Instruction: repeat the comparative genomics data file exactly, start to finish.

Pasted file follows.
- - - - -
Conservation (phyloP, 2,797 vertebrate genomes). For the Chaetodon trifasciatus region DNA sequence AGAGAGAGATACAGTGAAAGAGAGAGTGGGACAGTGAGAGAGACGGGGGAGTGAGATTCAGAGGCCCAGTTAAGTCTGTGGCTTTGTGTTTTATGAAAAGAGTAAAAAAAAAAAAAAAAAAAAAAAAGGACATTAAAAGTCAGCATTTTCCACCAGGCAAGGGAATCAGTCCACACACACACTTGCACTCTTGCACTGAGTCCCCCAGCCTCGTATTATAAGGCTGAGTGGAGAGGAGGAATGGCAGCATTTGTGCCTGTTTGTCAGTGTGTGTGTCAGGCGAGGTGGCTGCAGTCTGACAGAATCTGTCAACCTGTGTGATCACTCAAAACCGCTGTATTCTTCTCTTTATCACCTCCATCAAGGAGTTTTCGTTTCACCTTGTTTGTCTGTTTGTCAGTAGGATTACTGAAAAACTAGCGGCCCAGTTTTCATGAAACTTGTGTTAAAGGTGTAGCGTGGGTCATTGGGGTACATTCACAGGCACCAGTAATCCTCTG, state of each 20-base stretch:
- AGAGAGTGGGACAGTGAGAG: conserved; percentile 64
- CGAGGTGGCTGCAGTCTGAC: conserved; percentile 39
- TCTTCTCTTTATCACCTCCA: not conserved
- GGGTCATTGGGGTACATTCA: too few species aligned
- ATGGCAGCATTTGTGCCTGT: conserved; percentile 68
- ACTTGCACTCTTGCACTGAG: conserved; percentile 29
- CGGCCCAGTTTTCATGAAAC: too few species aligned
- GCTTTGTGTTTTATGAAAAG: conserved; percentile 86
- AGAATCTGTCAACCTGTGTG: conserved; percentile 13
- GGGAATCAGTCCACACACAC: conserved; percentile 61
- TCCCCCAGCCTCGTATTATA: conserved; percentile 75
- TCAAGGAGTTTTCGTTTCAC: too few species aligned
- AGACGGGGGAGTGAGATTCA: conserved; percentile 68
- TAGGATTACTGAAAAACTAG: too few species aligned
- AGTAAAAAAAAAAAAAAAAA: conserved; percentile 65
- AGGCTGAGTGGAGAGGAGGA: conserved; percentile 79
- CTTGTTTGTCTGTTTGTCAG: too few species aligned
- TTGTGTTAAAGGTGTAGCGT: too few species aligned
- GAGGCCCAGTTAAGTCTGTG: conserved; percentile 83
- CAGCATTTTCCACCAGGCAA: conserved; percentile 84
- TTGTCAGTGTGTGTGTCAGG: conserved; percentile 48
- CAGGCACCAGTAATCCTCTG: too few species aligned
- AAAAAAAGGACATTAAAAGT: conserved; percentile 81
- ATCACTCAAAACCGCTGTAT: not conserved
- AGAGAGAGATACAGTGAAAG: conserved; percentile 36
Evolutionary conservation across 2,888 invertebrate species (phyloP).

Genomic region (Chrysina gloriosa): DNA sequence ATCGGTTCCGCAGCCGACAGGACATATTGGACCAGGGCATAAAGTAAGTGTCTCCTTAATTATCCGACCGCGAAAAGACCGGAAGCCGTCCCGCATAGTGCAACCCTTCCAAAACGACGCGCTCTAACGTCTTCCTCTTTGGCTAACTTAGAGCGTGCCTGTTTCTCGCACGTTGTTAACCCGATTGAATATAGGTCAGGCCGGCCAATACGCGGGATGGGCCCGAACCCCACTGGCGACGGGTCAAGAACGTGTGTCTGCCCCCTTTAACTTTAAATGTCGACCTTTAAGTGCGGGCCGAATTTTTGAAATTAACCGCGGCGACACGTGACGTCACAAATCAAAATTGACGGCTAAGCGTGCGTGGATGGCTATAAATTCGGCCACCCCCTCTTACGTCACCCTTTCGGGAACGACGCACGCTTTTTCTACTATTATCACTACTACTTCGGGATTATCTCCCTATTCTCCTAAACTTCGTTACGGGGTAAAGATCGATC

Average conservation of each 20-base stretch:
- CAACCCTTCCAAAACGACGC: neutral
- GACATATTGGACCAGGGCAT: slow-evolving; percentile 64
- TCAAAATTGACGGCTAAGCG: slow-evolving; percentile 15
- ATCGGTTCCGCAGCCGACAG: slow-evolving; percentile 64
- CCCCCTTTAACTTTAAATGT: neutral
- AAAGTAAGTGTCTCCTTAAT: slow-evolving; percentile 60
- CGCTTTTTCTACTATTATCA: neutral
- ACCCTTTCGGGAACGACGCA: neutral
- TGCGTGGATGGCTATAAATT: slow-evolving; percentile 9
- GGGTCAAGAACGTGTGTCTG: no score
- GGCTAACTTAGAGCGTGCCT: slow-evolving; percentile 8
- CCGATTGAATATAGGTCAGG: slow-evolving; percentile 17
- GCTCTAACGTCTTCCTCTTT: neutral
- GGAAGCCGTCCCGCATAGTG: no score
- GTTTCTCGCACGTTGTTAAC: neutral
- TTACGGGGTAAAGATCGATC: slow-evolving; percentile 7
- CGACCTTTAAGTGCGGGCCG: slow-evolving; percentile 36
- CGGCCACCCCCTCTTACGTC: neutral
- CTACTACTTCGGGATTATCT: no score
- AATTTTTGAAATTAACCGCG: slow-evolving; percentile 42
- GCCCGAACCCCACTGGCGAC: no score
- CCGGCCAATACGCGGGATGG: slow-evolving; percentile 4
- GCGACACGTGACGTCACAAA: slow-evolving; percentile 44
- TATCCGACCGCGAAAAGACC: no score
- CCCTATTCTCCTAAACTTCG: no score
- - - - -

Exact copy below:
Conservation (phyloP, 2,797 vertebrate genomes). For the Chaetodon trifasciatus region DNA sequence AGAGAGAGATACAGTGAAAGAGAGAGTGGGACAGTGAGAGAGACGGGGGAGTGAGATTCAGAGGCCCAGTTAAGTCTGTGGCTTTGTGTTTTATGAAAAGAGTAAAAAAAAAAAAAAAAAAAAAAAAGGACATTAAAAGTCAGCATTTTCCACCAGGCAAGGGAATCAGTCCACACACACACTTGCACTCTTGCACTGAGTCCCCCAGCCTCGTATTATAAGGCTGAGTGGAGAGGAGGAATGGCAGCATTTGTGCCTGTTTGTCAGTGTGTGTGTCAGGCGAGGTGGCTGCAGTCTGACAGAATCTGTCAACCTGTGTGATCACTCAAAACCGCTGTATTCTTCTCTTTATCACCTCCATCAAGGAGTTTTCGTTTCACCTTGTTTGTCTGTTTGTCAGTAGGATTACTGAAAAACTAGCGGCCCAGTTTTCATGAAACTTGTGTTAAAGGTGTAGCGTGGGTCATTGGGGTACATTCACAGGCACCAGTAATCCTCTG, state of each 20-base stretch:
- AGAGAGTGGGACAGTGAGAG: conserved; percentile 64
- CGAGGTGGCTGCAGTCTGAC: conserved; percentile 39
- TCTTCTCTTTATCACCTCCA: not conserved
- GGGTCATTGGGGTACATTCA: too few species aligned
- ATGGCAGCATTTGTGCCTGT: conserved; percentile 68
- ACTTGCACTCTTGCACTGAG: conserved; percentile 29
- CGGCCCAGTTTTCATGAAAC: too few species aligned
- GCTTTGTGTTTTATGAAAAG: conserved; percentile 86
- AGAATCTGTCAACCTGTGTG: conserved; percentile 13
- GGGAATCAGTCCACACACAC: conserved; percentile 61
- TCCCCCAGCCTCGTATTATA: conserved; percentile 75
- TCAAGGAGTTTTCGTTTCAC: too few species aligned
- AGACGGGGGAGTGAGATTCA: conserved; percentile 68
- TAGGATTACTGAAAAACTAG: too few species aligned
- AGTAAAAAAAAAAAAAAAAA: conserved; percentile 65
- AGGCTGAGTGGAGAGGAGGA: conserved; percentile 79
- CTTGTTTGTCTGTTTGTCAG: too few species aligned
- TTGTGTTAAAGGTGTAGCGT: too few species aligned
- GAGGCCCAGTTAAGTCTGTG: conserved; percentile 83
- CAGCATTTTCCACCAGGCAA: conserved; percentile 84
- TTGTCAGTGTGTGTGTCAGG: conserved; percentile 48
- CAGGCACCAGTAATCCTCTG: too few species aligned
- AAAAAAAGGACATTAAAAGT: conserved; percentile 81
- ATCACTCAAAACCGCTGTAT: not conserved
- AGAGAGAGATACAGTGAAAG: conserved; percentile 36
Evolutionary conservation across 2,888 invertebrate species (phyloP).

Genomic region (Chrysina gloriosa): DNA sequence ATCGGTTCCGCAGCCGACAGGACATATTGGACCAGGGCATAAAGTAAGTGTCTCCTTAATTATCCGACCGCGAAAAGACCGGAAGCCGTCCCGCATAGTGCAACCCTTCCAAAACGACGCGCTCTAACGTCTTCCTCTTTGGCTAACTTAGAGCGTGCCTGTTTCTCGCACGTTGTTAACCCGATTGAATATAGGTCAGGCCGGCCAATACGCGGGATGGGCCCGAACCCCACTGGCGACGGGTCAAGAACGTGTGTCTGCCCCCTTTAACTTTAAATGTCGACCTTTAAGTGCGGGCCGAATTTTTGAAATTAACCGCGGCGACACGTGACGTCACAAATCAAAATTGACGGCTAAGCGTGCGTGGATGGCTATAAATTCGGCCACCCCCTCTTACGTCACCCTTTCGGGAACGACGCACGCTTTTTCTACTATTATCACTACTACTTCGGGATTATCTCCCTATTCTCCTAAACTTCGTTACGGGGTAAAGATCGATC

Average conservation of each 20-base stretch:
- CAACCCTTCCAAAACGACGC: neutral
- GACATATTGGACCAGGGCAT: slow-evolving; percentile 64
- TCAAAATTGACGGCTAAGCG: slow-evolving; percentile 15
- ATCGGTTCCGCAGCCGACAG: slow-evolving; percentile 64
- CCCCCTTTAACTTTAAATGT: neutral
- AAAGTAAGTGTCTCCTTAAT: slow-evolving; percentile 60
- CGCTTTTTCTACTATTATCA: neutral
- ACCCTTTCGGGAACGACGCA: neutral
- TGCGTGGATGGCTATAAATT: slow-evolving; percentile 9
- GGGTCAAGAACGTGTGTCTG: no score
- GGCTAACTTAGAGCGTGCCT: slow-evolving; percentile 8
- CCGATTGAATATAGGTCAGG: slow-evolving; percentile 17
- GCTCTAACGTCTTCCTCTTT: neutral
- GGAAGCCGTCCCGCATAGTG: no score
- GTTTCTCGCACGTTGTTAAC: neutral
- TTACGGGGTAAAGATCGATC: slow-evolving; percentile 7
- CGACCTTTAAGTGCGGGCCG: slow-evolving; percentile 36
- CGGCCACCCCCTCTTACGTC: neutral
- CTACTACTTCGGGATTATCT: no score
- AATTTTTGAAATTAACCGCG: slow-evolving; percentile 42
- GCCCGAACCCCACTGGCGAC: no score
- CCGGCCAATACGCGGGATGG: slow-evolving; percentile 4
- GCGACACGTGACGTCACAAA: slow-evolving; percentile 44
- TATCCGACCGCGAAAAGACC: no score
- CCCTATTCTCCTAAACTTCG: no score